Older women have a right to appropriate and affordable housing as a foundation for their wellbeing, however they are the fastest growing cohort of people experiencing homelessness in Australia. Older women’s pathway to homelessness is a gendered issue and a consequence of long-term systemic issues.
Women retire with lower average superannuation balances than men as result of a range of structural social and economic factors including: the gender wage gap; time taken out of the workforce to care for children or other family members; female dominated industries being more likely to be low paid, casual and part-time; experiences of family violence; and, gender and age discrimination in the workforce.
The problem is exacerbated by Australia’s lack of appropriate and affordable housing, particularly for those on low incomes, which means that increasing numbers of older women are left with nowhere to go. This is an unfolding crisis that is only worsened by the economic, social and health impacts of COVID-19,3 which has highlighted the critical link between safe, secure and affordable housing and good health and wellbeing, particularly in older age.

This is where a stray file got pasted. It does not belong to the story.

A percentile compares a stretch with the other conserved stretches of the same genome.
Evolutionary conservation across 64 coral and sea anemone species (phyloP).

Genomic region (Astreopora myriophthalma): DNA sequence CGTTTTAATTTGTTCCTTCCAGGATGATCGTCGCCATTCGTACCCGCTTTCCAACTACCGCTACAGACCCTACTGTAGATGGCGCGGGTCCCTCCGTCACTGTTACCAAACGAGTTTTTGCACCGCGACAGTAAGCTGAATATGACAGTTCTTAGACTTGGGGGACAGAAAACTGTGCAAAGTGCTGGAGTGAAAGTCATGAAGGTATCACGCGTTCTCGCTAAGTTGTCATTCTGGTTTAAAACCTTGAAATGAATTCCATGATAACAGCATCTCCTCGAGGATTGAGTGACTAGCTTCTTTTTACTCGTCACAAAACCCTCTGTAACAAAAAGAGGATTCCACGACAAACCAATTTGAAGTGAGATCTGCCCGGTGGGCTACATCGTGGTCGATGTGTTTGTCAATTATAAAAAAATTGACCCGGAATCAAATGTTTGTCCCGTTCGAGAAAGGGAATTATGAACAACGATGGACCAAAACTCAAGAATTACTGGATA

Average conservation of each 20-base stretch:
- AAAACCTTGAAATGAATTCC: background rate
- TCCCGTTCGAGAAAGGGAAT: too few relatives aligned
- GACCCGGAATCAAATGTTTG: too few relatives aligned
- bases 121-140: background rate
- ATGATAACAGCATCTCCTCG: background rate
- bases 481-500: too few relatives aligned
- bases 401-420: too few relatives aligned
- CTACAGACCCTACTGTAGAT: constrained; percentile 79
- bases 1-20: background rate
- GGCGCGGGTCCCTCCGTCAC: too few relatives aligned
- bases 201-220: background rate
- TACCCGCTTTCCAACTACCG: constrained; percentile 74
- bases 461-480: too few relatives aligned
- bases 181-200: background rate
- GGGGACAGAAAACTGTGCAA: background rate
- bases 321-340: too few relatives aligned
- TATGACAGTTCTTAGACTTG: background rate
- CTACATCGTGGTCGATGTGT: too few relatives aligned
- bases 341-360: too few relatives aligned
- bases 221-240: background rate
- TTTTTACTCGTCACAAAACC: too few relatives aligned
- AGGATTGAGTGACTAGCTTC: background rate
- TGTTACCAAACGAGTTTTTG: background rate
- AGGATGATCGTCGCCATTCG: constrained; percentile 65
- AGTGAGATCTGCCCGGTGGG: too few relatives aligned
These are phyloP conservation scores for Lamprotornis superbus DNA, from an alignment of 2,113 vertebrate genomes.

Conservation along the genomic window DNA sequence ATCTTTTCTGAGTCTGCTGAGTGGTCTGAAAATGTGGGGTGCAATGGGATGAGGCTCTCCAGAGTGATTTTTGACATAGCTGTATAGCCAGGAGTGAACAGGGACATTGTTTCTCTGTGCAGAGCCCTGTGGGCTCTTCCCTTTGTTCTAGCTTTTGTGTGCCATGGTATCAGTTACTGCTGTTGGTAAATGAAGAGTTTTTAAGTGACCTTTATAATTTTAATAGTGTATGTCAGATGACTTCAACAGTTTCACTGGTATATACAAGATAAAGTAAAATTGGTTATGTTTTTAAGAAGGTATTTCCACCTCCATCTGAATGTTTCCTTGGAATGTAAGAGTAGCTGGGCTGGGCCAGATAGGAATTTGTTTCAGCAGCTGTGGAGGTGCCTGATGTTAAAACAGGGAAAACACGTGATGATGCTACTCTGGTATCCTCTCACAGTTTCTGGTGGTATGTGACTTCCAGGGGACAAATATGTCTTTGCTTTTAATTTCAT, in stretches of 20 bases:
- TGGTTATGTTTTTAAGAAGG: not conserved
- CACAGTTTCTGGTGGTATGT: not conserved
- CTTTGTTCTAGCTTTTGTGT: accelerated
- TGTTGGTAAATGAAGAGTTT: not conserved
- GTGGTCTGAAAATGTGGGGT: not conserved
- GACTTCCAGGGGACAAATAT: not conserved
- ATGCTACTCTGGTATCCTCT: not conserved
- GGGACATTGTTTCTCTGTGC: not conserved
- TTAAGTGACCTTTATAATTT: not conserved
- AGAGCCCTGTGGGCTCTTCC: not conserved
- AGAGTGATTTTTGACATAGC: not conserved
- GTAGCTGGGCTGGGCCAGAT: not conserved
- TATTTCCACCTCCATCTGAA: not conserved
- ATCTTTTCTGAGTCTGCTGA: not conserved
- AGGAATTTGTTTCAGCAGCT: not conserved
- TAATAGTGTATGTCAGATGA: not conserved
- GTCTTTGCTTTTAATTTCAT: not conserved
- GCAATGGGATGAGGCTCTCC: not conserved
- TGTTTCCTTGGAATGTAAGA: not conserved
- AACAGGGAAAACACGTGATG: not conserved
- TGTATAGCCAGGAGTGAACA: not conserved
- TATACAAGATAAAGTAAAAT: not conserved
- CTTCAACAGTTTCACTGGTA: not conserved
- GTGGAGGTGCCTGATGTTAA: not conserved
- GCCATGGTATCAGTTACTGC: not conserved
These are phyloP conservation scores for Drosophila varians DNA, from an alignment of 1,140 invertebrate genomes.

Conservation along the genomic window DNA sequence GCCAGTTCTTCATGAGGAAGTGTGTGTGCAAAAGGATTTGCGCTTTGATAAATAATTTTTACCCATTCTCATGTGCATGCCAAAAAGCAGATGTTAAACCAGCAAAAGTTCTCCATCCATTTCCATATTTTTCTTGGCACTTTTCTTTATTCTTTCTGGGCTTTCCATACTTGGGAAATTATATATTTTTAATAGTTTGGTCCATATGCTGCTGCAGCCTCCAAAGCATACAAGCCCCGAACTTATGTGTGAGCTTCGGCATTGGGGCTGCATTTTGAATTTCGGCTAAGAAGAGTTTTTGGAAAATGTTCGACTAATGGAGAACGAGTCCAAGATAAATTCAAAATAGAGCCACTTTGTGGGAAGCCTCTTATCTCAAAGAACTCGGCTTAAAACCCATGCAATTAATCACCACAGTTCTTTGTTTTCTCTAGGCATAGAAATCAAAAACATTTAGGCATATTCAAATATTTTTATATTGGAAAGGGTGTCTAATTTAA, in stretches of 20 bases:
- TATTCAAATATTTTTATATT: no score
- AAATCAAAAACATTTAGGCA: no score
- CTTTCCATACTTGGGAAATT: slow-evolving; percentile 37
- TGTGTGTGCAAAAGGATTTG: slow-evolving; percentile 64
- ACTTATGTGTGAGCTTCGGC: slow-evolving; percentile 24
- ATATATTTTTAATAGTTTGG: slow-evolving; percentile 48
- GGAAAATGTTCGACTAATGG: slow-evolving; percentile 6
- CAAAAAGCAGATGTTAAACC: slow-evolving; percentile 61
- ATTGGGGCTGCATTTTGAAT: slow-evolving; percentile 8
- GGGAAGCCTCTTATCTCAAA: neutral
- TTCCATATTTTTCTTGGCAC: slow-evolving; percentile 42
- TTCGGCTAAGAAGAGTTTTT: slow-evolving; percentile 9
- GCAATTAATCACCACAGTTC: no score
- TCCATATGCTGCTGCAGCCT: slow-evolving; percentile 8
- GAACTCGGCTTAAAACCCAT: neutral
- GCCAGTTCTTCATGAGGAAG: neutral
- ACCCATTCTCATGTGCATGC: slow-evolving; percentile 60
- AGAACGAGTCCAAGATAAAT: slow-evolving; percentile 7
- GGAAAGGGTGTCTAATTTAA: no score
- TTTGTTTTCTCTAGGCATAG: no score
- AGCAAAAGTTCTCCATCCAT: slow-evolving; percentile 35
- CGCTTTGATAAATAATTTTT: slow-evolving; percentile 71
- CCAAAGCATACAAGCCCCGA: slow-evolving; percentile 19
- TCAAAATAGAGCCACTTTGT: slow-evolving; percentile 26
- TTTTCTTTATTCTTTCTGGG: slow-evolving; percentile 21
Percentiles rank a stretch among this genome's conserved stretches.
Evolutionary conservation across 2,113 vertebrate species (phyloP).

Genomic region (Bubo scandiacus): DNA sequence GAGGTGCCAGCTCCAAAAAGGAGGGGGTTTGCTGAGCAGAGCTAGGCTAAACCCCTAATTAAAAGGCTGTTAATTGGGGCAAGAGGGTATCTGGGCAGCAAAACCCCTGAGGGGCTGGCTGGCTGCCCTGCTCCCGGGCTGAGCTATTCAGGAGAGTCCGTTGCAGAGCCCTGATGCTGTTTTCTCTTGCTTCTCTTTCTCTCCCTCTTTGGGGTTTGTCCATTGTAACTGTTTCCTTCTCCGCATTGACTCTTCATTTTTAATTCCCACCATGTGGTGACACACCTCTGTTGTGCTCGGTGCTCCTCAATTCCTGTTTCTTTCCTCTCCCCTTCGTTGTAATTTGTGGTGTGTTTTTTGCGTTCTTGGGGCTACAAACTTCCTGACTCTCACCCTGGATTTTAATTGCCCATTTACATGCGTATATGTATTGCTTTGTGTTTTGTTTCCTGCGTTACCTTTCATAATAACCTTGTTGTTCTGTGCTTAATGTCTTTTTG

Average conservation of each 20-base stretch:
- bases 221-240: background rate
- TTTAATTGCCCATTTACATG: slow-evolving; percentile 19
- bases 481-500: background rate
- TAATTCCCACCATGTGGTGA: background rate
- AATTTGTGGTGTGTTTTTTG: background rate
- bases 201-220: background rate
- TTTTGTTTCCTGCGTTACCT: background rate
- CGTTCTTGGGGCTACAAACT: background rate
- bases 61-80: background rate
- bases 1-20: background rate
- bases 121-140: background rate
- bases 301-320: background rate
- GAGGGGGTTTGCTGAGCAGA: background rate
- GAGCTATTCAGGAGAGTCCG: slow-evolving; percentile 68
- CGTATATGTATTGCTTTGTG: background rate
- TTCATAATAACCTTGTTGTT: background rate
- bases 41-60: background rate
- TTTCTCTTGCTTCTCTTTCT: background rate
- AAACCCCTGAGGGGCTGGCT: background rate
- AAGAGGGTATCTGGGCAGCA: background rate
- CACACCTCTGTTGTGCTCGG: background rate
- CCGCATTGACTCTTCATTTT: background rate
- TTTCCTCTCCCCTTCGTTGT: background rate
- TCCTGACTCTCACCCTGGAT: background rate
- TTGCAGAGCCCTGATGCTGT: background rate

While there have been estimates of the scale of this issue, until now there have been significant gaps in the available data and evidence. Researchers at the University of Adelaide have developed a new approach to provide a more specific estimate of the numbers of older women at risk of homelessness